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The link between power and a pooch

ASU political scientist, dog behavior expert discuss the impact of presidential dogs

President Warren Harding and his airedale Laddie Boy
December 03, 2020

Editor’s note: This story is being highlighted in ASU Now’s year in review. Read more top stories from 2020.

A little under half of all American households have a dog. However, "The People’s House" – the White House – has not had fur on the Oval Office rug in four years.

President Donald Trump was the first president since James Polk not to have a pet.

That’s changing. President-elect Joe Biden has two German shepherds: Champ and Major.

Does having a dog help a president? Can it hurt a presidency? We talked to a political scientist and a dog behavior expert at Arizona State University about the relationship between power and pooches.

Most presidents have had a dog, or a pet, or multiple pets. Horses have been the second-most popular pets for commanders in chief.

The occasional exotic animal pops up from administration to administration. Thomas Jefferson was given two grizzly bear cubs as a gift. ("Too dangerous and troublesome for me to keep," he wrote. He donated them to a museum.) Benjamin Harrison kept two alligators in the conservatory. The emperor of Ethiopia gave Teddy Roosevelt a laughing hyena. Calvin Coolidge was given a parade of exotic animals — a black bear, a pair of lion cubs, a wallaby — all of which were swiftly shuttled off to zoos by Mrs. Coolidge. (Though she did keep a raccoon, in addition to a total of 12 dogs of various breeds.)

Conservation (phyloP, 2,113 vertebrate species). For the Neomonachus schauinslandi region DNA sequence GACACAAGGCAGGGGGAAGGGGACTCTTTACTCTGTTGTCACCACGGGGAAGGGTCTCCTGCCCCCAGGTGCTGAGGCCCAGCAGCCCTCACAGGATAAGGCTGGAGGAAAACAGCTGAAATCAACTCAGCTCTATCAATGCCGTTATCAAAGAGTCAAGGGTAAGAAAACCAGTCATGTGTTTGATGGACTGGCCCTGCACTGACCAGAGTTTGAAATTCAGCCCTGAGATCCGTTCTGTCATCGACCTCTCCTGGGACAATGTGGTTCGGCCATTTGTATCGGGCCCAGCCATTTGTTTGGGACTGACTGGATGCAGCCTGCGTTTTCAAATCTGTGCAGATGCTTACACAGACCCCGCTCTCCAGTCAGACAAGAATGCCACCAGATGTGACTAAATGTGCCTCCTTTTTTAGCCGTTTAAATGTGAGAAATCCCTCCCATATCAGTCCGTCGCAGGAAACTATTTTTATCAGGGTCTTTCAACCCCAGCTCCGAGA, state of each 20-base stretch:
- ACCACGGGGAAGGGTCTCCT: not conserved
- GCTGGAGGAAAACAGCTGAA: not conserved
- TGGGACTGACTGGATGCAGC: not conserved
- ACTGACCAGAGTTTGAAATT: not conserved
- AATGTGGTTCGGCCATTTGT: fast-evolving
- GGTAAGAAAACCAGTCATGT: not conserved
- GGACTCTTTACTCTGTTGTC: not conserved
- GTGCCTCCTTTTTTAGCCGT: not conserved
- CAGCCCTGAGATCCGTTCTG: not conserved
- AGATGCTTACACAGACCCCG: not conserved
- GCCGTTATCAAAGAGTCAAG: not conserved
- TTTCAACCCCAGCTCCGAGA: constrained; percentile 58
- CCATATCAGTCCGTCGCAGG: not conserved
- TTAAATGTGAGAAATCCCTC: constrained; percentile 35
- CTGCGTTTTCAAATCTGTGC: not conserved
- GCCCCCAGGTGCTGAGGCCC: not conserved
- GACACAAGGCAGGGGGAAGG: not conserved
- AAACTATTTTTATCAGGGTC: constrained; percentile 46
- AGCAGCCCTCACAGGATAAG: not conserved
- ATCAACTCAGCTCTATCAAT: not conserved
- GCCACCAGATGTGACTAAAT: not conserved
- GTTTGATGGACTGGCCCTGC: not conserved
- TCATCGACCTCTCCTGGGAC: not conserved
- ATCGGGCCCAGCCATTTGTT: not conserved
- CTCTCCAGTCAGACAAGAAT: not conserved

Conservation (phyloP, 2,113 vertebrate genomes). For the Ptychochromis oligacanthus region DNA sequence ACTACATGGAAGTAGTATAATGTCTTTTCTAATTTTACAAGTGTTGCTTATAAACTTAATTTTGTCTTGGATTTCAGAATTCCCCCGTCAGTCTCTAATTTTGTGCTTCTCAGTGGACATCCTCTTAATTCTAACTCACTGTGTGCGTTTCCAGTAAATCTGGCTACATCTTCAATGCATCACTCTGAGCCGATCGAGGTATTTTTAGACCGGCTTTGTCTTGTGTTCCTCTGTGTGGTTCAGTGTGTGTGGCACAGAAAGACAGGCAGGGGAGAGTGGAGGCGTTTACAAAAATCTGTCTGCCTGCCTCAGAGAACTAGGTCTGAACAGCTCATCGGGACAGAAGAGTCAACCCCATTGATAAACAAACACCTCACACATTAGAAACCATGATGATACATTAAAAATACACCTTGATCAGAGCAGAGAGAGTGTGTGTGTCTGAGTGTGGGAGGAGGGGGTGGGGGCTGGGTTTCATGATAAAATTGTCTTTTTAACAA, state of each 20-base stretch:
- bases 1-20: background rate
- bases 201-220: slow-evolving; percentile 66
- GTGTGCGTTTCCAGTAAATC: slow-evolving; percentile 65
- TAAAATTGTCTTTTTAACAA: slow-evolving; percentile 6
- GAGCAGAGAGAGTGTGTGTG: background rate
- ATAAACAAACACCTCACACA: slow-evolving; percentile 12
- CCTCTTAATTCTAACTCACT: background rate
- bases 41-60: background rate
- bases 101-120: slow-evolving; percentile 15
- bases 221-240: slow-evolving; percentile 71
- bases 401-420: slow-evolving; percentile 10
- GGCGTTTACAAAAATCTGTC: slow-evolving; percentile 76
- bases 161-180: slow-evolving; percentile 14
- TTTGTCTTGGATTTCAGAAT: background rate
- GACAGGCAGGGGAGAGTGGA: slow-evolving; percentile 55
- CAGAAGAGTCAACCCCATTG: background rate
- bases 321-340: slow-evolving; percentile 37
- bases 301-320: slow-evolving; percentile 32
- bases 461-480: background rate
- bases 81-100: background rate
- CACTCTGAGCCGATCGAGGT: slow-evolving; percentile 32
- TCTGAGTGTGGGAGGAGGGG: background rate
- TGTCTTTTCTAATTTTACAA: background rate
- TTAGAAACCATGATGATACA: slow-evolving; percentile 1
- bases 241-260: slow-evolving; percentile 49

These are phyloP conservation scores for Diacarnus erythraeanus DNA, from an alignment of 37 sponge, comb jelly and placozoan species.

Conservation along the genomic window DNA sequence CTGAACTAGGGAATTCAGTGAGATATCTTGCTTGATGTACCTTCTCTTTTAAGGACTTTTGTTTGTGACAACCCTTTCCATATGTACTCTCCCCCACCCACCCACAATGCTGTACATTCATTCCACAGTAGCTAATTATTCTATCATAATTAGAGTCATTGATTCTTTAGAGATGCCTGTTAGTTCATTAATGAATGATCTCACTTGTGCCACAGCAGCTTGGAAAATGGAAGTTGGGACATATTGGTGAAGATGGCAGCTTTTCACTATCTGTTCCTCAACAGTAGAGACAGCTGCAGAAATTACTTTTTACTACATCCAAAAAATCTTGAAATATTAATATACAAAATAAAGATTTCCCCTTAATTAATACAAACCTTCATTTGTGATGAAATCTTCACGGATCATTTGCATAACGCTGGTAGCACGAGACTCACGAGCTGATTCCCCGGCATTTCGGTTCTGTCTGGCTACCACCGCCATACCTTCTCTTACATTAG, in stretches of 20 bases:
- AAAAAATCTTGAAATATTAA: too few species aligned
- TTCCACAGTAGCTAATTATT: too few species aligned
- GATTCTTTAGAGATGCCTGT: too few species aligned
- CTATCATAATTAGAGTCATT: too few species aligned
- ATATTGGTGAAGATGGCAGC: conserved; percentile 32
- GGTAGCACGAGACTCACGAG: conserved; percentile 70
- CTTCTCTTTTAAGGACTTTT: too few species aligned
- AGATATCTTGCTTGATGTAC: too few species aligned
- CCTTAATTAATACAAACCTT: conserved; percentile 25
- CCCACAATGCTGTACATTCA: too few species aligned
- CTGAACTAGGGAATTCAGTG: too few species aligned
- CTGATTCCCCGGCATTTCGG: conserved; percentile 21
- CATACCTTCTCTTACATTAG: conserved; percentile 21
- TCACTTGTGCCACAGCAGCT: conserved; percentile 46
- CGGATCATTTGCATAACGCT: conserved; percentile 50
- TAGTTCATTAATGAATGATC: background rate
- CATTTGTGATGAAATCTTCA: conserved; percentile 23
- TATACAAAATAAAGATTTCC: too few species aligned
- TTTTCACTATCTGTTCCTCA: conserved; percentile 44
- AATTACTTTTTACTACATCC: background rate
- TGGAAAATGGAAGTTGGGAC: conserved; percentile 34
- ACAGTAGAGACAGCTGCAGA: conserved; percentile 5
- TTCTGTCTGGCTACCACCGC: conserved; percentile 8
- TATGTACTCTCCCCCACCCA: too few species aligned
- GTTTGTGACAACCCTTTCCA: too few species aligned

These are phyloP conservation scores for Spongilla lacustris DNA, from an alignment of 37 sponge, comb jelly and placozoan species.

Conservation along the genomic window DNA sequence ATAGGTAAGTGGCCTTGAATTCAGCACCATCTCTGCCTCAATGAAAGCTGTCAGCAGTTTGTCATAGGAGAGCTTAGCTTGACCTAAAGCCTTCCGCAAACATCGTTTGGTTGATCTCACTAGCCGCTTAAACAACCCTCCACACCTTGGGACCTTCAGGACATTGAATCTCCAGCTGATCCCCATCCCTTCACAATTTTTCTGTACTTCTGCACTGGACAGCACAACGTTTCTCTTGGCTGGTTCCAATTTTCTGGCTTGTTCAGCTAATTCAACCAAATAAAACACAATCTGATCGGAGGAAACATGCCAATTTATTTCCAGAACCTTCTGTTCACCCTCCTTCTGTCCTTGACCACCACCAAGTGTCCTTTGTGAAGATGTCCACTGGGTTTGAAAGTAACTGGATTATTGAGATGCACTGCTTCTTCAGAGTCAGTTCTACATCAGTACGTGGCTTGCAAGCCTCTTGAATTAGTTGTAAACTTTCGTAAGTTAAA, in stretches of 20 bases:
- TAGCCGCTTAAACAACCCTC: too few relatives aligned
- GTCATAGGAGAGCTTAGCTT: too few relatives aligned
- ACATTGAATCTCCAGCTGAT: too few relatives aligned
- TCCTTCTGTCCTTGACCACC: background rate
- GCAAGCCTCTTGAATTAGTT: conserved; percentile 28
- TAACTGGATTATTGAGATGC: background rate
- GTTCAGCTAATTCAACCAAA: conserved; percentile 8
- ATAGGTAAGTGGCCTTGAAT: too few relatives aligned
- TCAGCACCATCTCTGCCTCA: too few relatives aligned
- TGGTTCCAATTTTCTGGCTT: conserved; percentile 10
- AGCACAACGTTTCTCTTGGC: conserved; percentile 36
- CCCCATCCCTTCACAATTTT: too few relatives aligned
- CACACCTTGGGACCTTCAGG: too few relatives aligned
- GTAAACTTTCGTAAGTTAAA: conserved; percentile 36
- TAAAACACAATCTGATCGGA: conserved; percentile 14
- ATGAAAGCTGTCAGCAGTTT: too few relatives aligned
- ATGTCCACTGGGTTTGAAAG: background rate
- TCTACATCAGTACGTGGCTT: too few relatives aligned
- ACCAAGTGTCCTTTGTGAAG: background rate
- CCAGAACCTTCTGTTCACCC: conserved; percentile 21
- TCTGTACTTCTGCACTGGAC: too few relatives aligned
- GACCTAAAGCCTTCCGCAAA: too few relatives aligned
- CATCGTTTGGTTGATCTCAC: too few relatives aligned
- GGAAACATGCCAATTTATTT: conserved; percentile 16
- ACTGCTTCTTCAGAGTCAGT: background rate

But dogs have generally been the presidential pet of choice. Politically, it's a good decision because we sympathize and identify more with a president who has dogs, said canine behavioral expert Clive Wynne, a professor in the Department of Psychology and director of the Canine Science Collaboratory.

“I think a great many people find our pets very engaging, especially dogs,” Wynne said. “And so we find somebody more simpatico if they seem to share that value with us. In our normal interactions, if you and I met in real life and you had a dog and you were gentle to it, then that projects to me your sense of who you are. Right. And so by and large, we take that attitude when we look at our politicians.”

We try to form impressions of people in public life. Politicians know, and have staff who know, that we think like this. They potentially game our perceptions of them, exploiting the possibility that having a dog or another pet will change our perceptions of them.

“When you read about 19th-century and first-half-of-the-20th-century presidents and their pets, presumably this is just a frank expression of how they felt about the animals,” Wynne said. “But at some point presidents and other politicians started getting public relations advisers who could say to them, 'You know, look, get yourself (a dog). One of these will round the edges. This will soften the edges of your public persona.'"

Having a pet humanizes a president, agreed Kim Fridkin, a political science professor in the School of Politics and Global Studies